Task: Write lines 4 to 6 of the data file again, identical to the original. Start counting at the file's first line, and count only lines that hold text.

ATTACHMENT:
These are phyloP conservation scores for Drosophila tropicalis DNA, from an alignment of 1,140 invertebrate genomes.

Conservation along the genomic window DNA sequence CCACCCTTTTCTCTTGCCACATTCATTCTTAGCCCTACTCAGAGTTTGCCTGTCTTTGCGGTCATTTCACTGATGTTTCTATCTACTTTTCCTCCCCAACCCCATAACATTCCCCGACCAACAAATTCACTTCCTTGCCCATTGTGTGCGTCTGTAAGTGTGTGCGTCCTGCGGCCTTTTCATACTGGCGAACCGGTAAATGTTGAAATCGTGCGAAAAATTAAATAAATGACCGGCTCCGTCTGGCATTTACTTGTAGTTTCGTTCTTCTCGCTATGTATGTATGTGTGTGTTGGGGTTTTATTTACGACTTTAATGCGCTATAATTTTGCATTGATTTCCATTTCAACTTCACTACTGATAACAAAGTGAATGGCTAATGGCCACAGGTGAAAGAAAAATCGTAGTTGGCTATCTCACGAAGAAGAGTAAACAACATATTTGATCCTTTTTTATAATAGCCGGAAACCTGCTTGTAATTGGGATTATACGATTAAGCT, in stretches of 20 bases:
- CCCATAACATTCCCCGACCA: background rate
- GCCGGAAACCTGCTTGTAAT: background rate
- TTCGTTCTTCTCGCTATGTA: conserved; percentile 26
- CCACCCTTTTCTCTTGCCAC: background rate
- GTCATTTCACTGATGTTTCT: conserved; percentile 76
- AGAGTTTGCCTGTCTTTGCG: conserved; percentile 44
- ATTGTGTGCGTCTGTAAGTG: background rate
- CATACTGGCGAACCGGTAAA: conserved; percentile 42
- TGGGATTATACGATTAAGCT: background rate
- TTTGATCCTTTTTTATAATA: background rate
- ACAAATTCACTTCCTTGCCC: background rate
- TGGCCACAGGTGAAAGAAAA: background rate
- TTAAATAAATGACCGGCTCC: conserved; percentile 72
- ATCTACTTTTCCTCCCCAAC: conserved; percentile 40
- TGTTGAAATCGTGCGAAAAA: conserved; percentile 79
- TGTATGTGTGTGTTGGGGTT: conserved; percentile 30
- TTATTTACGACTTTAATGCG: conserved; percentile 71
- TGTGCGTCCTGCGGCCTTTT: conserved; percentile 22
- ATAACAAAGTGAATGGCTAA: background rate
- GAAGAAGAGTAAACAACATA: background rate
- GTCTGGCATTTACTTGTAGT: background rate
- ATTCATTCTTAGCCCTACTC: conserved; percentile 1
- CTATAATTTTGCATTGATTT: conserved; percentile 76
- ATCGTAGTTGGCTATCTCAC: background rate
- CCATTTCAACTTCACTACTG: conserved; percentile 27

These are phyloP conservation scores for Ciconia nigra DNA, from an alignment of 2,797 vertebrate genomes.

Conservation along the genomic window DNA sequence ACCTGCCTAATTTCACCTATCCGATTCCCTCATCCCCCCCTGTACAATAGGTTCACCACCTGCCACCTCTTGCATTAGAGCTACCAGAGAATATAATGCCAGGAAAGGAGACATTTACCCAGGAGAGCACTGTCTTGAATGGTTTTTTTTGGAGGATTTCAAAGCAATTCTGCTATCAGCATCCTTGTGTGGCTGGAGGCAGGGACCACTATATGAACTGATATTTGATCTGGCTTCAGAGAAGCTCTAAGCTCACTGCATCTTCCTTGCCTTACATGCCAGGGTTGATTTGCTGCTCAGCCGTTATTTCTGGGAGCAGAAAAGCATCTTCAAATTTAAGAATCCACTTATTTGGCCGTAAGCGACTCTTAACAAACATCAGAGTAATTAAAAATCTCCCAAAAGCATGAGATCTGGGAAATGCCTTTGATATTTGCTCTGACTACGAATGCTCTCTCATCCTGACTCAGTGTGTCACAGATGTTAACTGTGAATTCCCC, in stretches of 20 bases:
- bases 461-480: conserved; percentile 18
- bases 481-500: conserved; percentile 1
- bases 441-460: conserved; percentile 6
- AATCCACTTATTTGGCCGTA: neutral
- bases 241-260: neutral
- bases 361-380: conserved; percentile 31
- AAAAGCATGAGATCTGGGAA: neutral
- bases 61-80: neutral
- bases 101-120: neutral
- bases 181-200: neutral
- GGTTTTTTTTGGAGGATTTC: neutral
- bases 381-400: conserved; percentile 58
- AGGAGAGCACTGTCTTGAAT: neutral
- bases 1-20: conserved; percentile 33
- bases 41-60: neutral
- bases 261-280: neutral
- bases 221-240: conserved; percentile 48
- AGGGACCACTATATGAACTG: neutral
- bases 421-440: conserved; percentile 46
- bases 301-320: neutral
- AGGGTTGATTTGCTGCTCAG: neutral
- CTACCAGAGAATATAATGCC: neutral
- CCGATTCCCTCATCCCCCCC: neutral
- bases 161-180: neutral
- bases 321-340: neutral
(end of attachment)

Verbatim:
- GCCGGAAACCTGCTTGTAAT: background rate
- TTCGTTCTTCTCGCTATGTA: conserved; percentile 26
- CCACCCTTTTCTCTTGCCAC: background rate